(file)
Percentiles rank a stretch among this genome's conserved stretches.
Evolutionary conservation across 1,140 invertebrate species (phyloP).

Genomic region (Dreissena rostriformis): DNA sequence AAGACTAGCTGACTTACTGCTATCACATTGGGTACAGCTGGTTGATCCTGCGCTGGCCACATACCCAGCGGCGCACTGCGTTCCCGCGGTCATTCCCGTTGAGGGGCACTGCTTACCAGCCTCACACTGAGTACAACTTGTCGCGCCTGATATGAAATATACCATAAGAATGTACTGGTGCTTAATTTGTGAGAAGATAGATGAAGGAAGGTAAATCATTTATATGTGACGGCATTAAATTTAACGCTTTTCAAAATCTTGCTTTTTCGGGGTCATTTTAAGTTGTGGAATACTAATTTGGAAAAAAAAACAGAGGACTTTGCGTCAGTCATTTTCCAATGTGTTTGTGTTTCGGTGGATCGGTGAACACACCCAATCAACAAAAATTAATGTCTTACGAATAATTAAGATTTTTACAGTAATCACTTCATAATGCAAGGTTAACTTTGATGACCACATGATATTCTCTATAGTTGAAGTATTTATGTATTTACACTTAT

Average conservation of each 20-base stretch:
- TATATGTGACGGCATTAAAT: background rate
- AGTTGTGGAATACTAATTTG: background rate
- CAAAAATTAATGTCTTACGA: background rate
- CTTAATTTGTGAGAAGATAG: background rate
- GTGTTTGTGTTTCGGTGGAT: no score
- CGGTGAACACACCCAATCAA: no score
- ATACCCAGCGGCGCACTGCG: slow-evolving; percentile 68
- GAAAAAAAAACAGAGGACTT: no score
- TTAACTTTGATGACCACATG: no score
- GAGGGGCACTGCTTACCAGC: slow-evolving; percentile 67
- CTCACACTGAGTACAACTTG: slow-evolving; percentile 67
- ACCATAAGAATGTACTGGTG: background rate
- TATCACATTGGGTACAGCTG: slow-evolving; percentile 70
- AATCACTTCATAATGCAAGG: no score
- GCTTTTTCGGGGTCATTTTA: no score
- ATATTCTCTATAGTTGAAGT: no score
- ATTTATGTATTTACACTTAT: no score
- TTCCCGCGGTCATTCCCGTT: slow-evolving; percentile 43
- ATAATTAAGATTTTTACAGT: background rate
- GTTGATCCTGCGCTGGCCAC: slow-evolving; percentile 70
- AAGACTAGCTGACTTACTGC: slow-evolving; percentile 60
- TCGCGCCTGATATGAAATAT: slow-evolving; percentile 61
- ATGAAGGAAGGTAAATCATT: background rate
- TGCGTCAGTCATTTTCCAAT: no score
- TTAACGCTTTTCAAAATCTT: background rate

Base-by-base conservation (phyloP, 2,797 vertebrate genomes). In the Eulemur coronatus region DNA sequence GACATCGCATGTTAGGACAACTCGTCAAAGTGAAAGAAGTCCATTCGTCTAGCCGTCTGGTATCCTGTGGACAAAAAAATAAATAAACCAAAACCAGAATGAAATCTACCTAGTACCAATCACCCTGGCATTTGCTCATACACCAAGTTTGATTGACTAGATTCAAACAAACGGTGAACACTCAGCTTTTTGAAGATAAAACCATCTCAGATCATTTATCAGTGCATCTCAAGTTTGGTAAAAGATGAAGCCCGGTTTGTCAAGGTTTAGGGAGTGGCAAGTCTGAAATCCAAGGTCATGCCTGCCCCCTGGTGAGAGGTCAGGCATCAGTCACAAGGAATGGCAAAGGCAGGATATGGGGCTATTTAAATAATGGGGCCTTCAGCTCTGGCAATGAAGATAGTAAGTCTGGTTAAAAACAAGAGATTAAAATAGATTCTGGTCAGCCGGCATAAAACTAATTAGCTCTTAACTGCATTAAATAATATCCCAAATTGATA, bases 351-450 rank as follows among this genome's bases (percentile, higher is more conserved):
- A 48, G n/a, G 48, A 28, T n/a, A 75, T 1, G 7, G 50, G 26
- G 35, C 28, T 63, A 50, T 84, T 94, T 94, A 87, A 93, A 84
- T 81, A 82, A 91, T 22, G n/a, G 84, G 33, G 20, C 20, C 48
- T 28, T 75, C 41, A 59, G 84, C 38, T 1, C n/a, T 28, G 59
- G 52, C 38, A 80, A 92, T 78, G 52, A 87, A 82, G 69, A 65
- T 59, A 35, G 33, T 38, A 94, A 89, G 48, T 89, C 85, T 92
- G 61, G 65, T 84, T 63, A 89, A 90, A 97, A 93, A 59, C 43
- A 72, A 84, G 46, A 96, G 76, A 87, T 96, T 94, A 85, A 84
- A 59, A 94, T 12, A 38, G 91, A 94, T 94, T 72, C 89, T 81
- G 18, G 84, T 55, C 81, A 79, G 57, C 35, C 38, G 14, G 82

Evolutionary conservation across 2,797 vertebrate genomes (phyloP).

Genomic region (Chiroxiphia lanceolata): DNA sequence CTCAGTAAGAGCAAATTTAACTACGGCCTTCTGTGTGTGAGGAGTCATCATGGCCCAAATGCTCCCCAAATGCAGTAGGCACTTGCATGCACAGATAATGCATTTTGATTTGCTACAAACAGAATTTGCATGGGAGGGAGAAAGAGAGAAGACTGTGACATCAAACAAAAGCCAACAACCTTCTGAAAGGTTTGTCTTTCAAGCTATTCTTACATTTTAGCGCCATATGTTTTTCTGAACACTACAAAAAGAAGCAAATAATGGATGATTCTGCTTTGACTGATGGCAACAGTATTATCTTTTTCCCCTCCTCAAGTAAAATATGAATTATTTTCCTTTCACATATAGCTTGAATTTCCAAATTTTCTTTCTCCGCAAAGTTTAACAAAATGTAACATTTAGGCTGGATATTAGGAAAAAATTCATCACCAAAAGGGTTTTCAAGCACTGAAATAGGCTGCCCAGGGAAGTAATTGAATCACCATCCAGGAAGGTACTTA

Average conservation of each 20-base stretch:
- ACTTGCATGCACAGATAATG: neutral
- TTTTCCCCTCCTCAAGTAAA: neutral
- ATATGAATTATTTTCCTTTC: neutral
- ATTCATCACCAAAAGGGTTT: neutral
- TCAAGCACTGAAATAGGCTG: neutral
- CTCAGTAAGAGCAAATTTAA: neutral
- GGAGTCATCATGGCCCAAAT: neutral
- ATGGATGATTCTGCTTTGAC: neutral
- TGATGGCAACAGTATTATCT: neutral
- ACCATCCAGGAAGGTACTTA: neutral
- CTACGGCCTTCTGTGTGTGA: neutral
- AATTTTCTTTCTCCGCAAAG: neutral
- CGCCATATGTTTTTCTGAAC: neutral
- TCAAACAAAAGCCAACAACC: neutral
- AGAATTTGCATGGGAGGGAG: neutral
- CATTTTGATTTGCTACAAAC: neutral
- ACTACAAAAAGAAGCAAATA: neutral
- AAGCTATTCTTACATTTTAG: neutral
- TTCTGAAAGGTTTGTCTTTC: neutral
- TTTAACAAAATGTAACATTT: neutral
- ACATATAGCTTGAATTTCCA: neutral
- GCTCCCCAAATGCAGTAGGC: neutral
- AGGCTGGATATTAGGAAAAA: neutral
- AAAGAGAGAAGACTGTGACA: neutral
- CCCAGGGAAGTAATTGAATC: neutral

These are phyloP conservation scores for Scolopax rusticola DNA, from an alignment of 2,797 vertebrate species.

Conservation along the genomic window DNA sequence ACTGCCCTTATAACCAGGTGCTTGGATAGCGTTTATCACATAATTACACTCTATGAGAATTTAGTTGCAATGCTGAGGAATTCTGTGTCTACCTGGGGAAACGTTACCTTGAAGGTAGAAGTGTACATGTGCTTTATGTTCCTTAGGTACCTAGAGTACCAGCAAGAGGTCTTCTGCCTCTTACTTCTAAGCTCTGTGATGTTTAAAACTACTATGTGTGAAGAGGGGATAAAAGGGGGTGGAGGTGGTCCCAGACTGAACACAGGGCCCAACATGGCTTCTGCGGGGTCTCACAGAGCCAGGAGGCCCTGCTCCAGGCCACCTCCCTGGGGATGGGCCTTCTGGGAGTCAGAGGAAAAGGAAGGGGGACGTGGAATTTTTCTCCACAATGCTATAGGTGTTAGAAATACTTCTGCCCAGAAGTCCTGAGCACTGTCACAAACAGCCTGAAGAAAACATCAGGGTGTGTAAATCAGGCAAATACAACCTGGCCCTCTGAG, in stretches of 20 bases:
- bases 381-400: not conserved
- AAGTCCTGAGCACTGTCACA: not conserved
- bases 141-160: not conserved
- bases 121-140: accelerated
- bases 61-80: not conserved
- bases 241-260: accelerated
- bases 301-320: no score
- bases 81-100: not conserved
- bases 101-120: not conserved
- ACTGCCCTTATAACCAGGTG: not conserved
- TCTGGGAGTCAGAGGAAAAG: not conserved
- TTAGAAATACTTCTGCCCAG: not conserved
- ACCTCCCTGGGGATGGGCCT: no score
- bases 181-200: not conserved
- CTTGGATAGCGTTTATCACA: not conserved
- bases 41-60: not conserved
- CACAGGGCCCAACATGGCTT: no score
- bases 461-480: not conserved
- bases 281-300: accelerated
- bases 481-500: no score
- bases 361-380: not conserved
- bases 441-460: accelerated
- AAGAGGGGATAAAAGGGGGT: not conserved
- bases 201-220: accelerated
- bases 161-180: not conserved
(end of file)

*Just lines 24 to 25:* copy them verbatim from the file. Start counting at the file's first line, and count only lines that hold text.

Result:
- GTTGATCCTGCGCTGGCCAC: slow-evolving; percentile 70
- AAGACTAGCTGACTTACTGC: slow-evolving; percentile 60